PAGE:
I was in Brussels for a number of interviews on Brexit and meetings when my assistant suggested we attend the 'European Business Summit, Under the High Patronage of His Majesty the King of the Belgians', in one of his magnificent palaces. Not wanting to be rude, off we went.
The only debate in town worth attending was 'Brexit - to leave or not to leave?'
It was a very one-sided affair, ie no one from the Leave side, until I landed, the fly in the ointment of cosy contentment. One panelist gulped when I introduced myself. Yep, I'm here to challenge the Remain camp's business assumptions and propaganda. Up until that point they were in a 'safe space'.
The Remainer argued that we should just dismiss the trade deficit, it simply is not an argument. Why said I, there are free trade deals to be had around the world, TTIP is deeply flawed and will not be voted through, why do you think that one trade commissioner can negotiate a good deal for all 28 states? A one-size-fits-all approach doesn't work. Why would the EU stop trading with us and why would it be in their interest to impose trade tariffs?
He then tried the argument that the NHS would collapse if we left. Why would it, said I? The nurses and doctors from the EU working in our NHS would remain, otherwise it would collapse. What we also need to do is to restore the cuts in nurse training funding and places in the UK.
The Remain side were losing the argument he said, complaining that Leave had the upper hand on social media, in the town hall meetings, on the streets and are more motivated. We really have to do something he cried, with lots of exclamation marks. We need telephone voting, what about those going to Glastonbury, they need to vote!!!! Mmm, said I, is he not worried about voter fraud, we can't get to grips with postal voting fraud, let alone glitches in telephony IT systems. Why can't the Glasto crowd get a postal vote if they're that keen to take part, we cannot keep spoon feeding the middle classes.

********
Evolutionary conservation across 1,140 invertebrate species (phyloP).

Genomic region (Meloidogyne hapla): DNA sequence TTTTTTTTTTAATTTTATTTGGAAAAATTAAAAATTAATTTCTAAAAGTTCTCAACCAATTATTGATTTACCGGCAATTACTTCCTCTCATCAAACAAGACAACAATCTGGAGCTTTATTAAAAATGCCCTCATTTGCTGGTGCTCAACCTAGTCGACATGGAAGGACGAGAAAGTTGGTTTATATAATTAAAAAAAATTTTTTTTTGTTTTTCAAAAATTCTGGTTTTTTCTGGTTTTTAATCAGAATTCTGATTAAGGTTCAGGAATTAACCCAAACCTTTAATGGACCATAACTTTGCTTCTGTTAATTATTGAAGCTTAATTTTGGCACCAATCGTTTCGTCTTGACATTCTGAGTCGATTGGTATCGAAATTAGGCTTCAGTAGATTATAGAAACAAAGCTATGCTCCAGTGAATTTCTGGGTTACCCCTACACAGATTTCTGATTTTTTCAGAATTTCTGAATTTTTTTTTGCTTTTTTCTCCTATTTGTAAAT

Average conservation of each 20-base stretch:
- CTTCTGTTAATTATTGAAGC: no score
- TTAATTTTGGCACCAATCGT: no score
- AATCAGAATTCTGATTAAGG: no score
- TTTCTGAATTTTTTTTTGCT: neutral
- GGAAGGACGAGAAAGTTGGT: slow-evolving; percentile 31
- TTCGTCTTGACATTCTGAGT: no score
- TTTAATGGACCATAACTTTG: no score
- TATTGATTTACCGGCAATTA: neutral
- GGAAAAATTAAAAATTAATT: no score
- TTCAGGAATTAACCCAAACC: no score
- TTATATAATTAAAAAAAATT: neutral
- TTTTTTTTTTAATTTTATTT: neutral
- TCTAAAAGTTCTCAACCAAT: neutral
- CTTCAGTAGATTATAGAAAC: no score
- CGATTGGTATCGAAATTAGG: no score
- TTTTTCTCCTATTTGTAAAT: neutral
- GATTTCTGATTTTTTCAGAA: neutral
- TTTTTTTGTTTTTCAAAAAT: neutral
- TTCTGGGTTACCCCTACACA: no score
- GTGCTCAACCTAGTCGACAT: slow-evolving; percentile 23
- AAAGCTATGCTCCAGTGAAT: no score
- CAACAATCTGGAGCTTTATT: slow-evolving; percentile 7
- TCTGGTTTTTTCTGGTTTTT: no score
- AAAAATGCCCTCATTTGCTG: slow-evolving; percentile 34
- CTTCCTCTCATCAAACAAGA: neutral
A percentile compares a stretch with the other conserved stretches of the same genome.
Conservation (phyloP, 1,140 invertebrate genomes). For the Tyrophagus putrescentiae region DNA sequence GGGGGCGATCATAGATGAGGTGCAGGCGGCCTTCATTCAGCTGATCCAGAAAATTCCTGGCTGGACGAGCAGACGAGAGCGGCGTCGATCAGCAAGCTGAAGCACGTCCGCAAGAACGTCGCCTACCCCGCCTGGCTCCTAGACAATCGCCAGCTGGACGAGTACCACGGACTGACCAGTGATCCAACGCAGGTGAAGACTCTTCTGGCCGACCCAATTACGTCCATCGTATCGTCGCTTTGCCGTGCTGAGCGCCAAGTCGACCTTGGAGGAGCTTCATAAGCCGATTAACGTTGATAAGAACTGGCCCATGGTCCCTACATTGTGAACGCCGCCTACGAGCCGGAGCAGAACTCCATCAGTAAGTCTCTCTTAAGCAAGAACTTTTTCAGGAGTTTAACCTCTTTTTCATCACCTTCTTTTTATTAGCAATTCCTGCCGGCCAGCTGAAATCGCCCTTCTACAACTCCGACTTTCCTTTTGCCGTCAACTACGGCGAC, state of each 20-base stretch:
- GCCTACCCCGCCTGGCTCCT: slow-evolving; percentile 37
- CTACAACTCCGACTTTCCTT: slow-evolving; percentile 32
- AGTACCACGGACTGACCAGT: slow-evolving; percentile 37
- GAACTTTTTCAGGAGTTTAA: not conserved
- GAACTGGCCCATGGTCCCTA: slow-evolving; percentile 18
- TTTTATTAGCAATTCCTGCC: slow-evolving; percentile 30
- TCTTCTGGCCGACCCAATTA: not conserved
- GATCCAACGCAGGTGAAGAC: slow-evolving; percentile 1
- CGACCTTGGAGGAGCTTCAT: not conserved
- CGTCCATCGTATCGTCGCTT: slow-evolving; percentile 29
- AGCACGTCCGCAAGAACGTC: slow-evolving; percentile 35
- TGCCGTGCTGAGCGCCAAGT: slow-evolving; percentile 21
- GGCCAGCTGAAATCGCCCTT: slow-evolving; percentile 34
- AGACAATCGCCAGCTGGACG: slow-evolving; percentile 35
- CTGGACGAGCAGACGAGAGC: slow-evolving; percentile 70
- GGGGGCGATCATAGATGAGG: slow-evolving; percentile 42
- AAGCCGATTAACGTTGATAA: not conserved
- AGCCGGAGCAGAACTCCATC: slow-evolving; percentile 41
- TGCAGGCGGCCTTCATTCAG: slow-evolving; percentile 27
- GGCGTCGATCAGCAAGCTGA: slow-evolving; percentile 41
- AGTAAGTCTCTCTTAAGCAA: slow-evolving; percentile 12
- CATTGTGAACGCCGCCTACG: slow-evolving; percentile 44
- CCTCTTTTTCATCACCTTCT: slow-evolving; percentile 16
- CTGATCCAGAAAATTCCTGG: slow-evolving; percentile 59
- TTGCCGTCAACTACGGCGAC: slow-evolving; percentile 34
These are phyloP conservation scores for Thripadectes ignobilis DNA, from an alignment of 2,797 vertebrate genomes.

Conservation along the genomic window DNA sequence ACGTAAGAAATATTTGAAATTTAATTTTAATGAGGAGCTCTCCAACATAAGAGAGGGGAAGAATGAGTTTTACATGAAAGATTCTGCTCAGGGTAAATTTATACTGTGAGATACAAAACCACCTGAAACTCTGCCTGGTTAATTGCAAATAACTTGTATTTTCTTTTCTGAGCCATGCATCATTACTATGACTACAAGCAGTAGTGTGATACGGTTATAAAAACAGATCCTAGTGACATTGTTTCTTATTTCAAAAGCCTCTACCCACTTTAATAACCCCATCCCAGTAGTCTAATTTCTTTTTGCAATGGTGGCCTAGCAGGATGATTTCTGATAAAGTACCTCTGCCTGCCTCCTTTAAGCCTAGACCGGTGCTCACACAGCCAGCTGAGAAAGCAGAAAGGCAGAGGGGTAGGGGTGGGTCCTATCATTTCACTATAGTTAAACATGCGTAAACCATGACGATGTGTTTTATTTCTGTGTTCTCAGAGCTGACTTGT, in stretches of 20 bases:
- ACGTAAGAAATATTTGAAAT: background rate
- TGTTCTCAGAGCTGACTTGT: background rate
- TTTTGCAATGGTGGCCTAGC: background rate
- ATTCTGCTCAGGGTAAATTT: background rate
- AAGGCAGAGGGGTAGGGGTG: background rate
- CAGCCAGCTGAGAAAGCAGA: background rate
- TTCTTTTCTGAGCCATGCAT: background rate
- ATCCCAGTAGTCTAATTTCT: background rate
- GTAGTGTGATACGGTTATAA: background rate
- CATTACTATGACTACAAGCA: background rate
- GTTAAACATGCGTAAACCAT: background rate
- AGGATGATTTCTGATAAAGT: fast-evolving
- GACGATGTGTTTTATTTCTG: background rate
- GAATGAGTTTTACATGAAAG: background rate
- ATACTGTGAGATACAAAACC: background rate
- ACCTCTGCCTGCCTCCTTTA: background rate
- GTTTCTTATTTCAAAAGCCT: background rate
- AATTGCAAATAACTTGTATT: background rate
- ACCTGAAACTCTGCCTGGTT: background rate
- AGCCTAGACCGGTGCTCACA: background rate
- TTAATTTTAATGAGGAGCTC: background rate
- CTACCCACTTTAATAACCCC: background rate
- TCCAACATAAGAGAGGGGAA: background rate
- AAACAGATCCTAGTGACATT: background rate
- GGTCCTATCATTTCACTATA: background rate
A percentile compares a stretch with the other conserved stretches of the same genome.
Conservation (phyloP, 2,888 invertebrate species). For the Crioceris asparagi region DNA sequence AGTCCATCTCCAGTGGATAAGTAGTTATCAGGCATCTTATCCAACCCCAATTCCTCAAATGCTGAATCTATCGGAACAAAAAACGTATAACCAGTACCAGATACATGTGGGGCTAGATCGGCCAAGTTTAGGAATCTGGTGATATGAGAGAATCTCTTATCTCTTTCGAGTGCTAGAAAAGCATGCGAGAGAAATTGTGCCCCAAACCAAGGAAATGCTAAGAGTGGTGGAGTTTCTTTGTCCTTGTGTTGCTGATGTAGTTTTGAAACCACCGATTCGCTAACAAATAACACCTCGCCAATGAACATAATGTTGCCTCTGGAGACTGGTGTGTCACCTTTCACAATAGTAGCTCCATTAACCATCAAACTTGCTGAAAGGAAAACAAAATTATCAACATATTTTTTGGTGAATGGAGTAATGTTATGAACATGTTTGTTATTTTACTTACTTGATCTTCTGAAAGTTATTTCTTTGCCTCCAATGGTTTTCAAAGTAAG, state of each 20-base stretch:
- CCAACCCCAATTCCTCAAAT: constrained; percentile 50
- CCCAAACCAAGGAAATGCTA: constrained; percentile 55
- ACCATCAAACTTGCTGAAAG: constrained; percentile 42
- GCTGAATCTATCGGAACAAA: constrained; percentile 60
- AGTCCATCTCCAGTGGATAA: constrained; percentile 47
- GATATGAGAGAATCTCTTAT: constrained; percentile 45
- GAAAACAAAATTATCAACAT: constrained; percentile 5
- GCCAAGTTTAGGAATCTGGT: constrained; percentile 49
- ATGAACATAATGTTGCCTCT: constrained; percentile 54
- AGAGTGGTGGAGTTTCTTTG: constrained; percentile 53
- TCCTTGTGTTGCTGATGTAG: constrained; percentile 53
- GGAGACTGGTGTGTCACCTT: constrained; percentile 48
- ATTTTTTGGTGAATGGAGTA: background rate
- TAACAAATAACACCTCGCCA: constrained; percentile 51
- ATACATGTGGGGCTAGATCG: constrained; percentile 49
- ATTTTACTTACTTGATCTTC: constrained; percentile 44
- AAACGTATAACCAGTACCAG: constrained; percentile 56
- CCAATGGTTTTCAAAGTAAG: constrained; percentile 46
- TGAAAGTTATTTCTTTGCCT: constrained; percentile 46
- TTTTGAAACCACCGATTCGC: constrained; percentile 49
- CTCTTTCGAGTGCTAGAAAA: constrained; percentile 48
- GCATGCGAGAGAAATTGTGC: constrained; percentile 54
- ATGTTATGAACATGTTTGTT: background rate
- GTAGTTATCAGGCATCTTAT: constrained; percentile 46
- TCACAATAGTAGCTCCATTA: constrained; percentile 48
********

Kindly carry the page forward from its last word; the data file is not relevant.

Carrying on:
The highlight of the event was the dinner, featuring Martin Sorrell of WPP and the most excellent after dinner speaker, former president of the European Commission, Herman Van Rompuy.
Sorrell, who has made billions out of communications, admitted the Leave side were communicating far better than Remain and without the funds. I wondered what sort of message that sent to the business leaders attending the summit, given the fees they must be paying him and companies like his.
And then Mr. Van Rompuy. When seeing him in the flesh I thought about Nigel Farage's disparaging remarks about - 'a damp rag', Ukip even had tea towels made with his image, 'a low grade bank clerk' - he certainly looked like one.
He lived up to the insults. Falling asleep into my lobster ravioli, my head hit a pen, not any old ordinary pen, but a silver Balmain, top of the corporate rated gifts item, a present from the sponsors. I quickly sorted that into my handbag.
This excess, including the sumptious dinner, the excellent wines, the magnificent venue of the palace, the big glossy book accompanying the summit, the hot air, the feeling that outsiders need not attend, just a cosy little soiree for those sucking at the teets of the European taxpayers, is paid for partly by us. I didn't see one other MEP, apart from a few that had retired or been kicked out by the voters who now had cushy lobbying jobs.
I met Mr Van Rompuy outside. I introduced myself and said I agreed with every word he said. He seemed surprised. I agreed that for the euro to work and ever closer union, then sovereignty would have to be relinquished. If you're in a club you should respect the rules. We British cannot so we will Brexit. For all his faults, he is a charming man.
The media told me that they had been bored until I came. One said the most exciting thing about the event was your interventions and your lovely shoes. I do like to feel I'm making a difference, I'm at my best invading safe spaces.